When is a Clue Not a Clue? When it’s a Red Herring.
I’ve just unearthed a cozy that I started and abandoned a few years ago after an idea for a paranormal seized my imagination. The desertion was made easier by the fact that my mystery was floundering.
All my life I’ve devoured mystery stories. My trips through the library stacks began and ended in the section where all the spines had yellow Sherlock stickers. Since whodunnits and gothics topped my reading wish lists, it seemed like a no-brainer to choose the mystery… Continue reading
Literary opportunities can pop up when you least expect them. This past weekend provided one for me. It was Marblehead’s annual Fourth of July extravaganza—fireworks and a special five-day event called Festival of Arts. From July 1st through the 5th, our town celebrated all forms of art including drawing, painting, printmaking, sculpting, photography, crafts, films, and writing.
I availed myself of the opportunity to view the hundreds of exhibits… Continue reading
Like many of my friends and compadres, I have a wish list. Right up there at the top is beloved, prize-winning novelist. Yes, beloved. I want my readers to love me. Unfortunately, that isn’t going to happen unless I publish a novel.
I do have a finished manuscript that is crying to be heard. All I have to do is tweak it–a lot. How hard could that be?
My writing day goes something like this. I pull up my manuscript and begin to read, trying to get… Continue reading
Most story plots are based on previously written fiction or our own history. Writers love to reach out and give the past a little twist, playing the “what if” game in the hopes of creating ideas unique enough to propel their story onto the best seller lists. You see “what if” all the time in Science Fiction where the ordinary and known world is flipped upside down. The lure of Science Fiction is the possibility that what you’re reading might actually materialize in the future. We readers are fascinated and disturbed at the… Continue reading
I just attended a great workshop taught by Carol Bugge entitled Villains, Heroes, and Sidekicks–Crafting Characters that thrill readers (and SELL books). The workshop was put on by Sisters in Crime, New England.
I needed to learn more about villains and give them their proper place in my work. Not only do I leave their development until later, but, sometimes, I don’t figure out who they are until it’s absolutely necessary. I have one cozy set aside because I can’t decide who did it. But, I’m learning.
In order… Continue reading
How many times have you read a book, seen a movie, or watched a TV show that bore an uncanny resemblance to others you’ve encountered? I’m not talking about those endless remakes. Nor am I talking about déjà vu.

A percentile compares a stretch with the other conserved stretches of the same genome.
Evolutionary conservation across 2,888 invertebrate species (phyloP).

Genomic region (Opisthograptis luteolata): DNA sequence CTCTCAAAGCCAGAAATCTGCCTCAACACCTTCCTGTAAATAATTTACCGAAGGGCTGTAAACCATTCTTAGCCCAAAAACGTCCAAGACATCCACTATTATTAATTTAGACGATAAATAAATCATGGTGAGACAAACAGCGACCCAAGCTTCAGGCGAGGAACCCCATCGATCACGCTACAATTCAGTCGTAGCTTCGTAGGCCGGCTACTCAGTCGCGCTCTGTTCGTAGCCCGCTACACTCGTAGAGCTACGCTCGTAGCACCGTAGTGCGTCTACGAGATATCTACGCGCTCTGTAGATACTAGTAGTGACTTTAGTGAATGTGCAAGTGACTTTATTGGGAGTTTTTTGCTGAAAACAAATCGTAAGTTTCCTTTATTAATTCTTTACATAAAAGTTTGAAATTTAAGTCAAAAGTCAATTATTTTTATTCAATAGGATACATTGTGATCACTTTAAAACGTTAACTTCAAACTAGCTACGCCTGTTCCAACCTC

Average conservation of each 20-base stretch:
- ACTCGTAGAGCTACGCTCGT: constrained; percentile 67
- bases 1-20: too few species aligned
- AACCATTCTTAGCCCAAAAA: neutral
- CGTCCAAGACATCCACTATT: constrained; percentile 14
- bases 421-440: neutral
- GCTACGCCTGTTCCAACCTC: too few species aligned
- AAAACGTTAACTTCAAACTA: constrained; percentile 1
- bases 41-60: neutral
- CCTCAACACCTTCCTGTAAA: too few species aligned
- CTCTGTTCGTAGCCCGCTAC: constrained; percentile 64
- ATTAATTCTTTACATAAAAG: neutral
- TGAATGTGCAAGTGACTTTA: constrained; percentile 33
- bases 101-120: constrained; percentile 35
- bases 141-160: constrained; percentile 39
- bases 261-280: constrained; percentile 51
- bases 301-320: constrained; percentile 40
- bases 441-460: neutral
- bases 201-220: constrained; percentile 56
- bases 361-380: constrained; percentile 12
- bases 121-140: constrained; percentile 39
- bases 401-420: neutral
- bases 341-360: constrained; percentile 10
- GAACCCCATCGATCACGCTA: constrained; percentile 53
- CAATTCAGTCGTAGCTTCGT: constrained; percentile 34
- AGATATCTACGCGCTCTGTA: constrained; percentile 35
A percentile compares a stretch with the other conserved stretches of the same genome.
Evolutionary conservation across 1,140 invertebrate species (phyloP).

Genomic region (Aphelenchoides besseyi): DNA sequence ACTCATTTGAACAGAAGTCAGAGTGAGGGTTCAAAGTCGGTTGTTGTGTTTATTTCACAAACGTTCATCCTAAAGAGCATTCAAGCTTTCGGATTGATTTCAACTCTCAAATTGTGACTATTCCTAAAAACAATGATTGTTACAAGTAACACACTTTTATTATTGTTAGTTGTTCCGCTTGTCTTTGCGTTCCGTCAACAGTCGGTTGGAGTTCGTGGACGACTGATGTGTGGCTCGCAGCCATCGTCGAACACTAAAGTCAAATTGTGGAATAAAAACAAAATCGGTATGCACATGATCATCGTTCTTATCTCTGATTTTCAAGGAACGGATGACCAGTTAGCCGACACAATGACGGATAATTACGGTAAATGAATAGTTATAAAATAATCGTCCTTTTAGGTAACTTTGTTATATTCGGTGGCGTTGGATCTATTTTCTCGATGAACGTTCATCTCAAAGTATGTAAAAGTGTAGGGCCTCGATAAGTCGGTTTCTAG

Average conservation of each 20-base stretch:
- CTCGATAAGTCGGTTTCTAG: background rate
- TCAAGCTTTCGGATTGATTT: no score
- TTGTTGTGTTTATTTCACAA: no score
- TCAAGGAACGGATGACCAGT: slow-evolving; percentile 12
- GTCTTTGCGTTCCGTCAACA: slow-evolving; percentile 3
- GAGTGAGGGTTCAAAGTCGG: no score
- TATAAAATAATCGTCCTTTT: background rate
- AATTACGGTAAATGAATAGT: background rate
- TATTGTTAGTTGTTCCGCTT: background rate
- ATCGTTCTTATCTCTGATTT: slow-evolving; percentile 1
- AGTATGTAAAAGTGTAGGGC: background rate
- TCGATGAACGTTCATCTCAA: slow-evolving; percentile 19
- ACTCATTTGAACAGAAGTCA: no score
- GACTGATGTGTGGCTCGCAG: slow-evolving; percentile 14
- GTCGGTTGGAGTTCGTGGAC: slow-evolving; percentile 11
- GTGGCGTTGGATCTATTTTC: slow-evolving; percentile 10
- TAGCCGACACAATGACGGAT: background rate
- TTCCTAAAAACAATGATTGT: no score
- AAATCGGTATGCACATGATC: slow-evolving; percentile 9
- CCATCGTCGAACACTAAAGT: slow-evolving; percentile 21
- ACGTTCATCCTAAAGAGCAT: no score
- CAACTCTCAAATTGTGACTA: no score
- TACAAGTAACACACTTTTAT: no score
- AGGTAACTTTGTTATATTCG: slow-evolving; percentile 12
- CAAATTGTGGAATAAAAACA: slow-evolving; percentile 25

When a story line follows another so closely that you recognize the plot, does that mean that the author has stolen the plot from someone else? Probably not. Could it be synchronicity? Google defines synchronicity as the simultaneous occurrence of events that appear significantly related but have no discernible… Continue reading
Writing is such a solitary occupation, that I’ve often felt at a loss as to my literary abilities. I can look at a piece of writing and think it’s award material, or I can look at the same piece of writing and think it’s garbage. I’ve noticed that most of my insecurities attack me right after I’ve finished reading a riveting book.
I know. I know. One of the Golden Rules–Don’t compare.
That’s why input during the creative process from other writers is so important. Without help from someone… Continue reading
As we all know, writing, especially fiction, is not as simple as deciding on a story and penning it. Each chapter, scene, paragraph, and sentence must work together to tell the story you want and ensure reader satisfaction. A story has many crucial elements: plot, characters, pacing, setting, point of view, etc. Then there are things like arcs, story and character, to consider. It’s hard to believe how much goes on behind the scenes of each printed page. As an author in the midst of editing, I often find… Continue reading
My masterpiece is finished. I’ve gone over and over it, and received many critiques. Am I ready to publish? Not quite. It’s now time to send it to a real editor, and the state of my budget is very much on my mind. I know editing is a vital aspect of creating a successful book, but it isn’t cheap. Even though I’ve pored over the words until I’m cross-eyed, and writing peers have given me wonderful suggestions, an editor will look at the manuscript with fresh, professional eyes that can spot not only punctuation and grammar mistakes but also plot holes, pacing problems, and other potentially fatal flaws in my… Continue reading
Flash Fiction or Micro Fiction are terms used to describe a story that is very short, usually under 300 words, although some flash fiction can run up to 1000 words. According to Wikipedia, flash fiction in China is often called Smokelong due to the fact that the reader should be able to finish the story before he finishes smoking a cigarette.
As a writer, I’ve found that working with flash fiction has helped me with my longer work. Because of its brevity, I’m learning to write tight, telling a coherent and… Continue reading